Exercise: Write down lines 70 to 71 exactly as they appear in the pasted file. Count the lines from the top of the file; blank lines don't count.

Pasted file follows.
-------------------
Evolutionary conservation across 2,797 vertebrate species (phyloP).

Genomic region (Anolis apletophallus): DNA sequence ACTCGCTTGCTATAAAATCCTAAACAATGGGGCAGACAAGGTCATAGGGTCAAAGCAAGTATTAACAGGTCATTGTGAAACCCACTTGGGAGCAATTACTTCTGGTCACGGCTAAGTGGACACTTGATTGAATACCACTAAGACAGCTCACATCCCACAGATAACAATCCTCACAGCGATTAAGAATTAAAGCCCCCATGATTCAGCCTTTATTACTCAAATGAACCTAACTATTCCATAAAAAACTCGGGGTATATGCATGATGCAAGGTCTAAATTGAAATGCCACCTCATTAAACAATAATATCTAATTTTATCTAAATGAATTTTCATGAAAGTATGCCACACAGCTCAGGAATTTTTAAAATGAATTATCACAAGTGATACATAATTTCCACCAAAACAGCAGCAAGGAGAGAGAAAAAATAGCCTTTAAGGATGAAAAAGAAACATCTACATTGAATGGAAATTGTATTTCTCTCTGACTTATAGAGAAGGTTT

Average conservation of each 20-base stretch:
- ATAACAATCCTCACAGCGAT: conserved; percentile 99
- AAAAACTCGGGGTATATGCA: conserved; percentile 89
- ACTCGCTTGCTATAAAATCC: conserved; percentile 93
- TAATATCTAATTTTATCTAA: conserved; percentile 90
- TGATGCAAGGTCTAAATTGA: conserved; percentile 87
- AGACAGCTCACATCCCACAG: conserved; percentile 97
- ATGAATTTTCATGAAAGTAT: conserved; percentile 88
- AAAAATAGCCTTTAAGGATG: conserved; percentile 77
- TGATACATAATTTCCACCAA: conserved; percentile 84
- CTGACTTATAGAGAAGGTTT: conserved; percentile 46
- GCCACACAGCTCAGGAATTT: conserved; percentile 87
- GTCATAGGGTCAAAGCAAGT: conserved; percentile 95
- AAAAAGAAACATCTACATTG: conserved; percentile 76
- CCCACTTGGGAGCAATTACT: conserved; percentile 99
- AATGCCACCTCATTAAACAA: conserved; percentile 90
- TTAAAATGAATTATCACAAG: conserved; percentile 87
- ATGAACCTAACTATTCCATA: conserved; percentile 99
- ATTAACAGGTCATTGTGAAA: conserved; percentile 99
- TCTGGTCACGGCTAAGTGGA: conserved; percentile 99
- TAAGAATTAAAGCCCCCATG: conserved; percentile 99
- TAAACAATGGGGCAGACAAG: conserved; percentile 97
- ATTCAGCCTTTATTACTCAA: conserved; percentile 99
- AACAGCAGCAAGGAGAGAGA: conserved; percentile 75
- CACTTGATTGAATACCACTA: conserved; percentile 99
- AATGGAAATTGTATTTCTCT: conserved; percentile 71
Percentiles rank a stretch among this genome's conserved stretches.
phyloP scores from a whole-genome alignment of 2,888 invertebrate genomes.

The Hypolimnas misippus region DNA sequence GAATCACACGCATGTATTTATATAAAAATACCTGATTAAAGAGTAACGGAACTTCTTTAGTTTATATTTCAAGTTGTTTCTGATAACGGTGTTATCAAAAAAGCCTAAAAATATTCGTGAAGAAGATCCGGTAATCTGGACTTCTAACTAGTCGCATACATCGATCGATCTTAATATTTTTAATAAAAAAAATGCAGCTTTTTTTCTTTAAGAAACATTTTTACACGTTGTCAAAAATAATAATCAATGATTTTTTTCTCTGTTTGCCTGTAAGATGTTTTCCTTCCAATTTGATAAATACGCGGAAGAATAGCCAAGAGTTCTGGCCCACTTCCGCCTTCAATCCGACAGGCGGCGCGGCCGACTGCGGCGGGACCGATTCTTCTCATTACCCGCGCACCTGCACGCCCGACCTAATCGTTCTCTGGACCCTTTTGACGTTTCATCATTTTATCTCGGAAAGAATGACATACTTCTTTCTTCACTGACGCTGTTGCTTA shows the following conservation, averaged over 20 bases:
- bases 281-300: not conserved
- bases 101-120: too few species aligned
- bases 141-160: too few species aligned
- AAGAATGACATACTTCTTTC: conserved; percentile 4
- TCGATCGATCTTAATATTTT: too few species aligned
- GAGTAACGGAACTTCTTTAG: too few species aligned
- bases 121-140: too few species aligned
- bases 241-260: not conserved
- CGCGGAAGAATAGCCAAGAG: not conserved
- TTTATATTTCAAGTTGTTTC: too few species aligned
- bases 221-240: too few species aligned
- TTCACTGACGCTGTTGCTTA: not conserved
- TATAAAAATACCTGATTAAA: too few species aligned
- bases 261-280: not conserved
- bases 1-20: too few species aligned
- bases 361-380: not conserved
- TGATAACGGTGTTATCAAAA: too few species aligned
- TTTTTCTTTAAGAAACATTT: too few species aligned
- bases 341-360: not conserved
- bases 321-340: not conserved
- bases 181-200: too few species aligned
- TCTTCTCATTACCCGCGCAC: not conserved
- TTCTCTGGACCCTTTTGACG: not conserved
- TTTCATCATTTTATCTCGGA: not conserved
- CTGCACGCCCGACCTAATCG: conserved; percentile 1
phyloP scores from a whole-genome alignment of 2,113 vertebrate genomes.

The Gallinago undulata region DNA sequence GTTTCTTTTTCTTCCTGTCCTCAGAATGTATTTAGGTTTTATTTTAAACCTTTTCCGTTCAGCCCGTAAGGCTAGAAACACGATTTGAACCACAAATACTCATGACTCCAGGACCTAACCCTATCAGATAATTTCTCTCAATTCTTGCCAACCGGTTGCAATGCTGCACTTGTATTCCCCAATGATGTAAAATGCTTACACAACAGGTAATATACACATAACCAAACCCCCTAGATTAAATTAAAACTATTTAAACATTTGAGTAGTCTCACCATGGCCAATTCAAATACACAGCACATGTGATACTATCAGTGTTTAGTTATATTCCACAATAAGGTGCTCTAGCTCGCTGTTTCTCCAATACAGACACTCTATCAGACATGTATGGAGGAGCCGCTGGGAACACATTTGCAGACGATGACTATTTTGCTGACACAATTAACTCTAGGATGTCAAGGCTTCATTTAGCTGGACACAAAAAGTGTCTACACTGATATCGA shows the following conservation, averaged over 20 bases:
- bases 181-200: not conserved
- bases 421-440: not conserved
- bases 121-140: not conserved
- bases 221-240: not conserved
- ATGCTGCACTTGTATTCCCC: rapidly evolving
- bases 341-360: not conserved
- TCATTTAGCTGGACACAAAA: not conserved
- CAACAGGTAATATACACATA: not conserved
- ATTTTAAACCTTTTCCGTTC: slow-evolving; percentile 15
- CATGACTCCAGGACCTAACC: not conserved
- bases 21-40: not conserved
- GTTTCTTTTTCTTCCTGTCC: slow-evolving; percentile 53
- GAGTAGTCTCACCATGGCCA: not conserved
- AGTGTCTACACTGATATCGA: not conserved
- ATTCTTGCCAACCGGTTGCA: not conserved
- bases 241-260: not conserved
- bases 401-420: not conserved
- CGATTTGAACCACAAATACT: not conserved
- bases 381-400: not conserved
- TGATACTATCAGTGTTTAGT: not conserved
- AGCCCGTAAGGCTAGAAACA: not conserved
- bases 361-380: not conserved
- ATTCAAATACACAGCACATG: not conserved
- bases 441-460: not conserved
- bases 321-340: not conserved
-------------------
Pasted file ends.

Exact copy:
- GTTTCTTTTTCTTCCTGTCC: slow-evolving; percentile 53
- GAGTAGTCTCACCATGGCCA: not conserved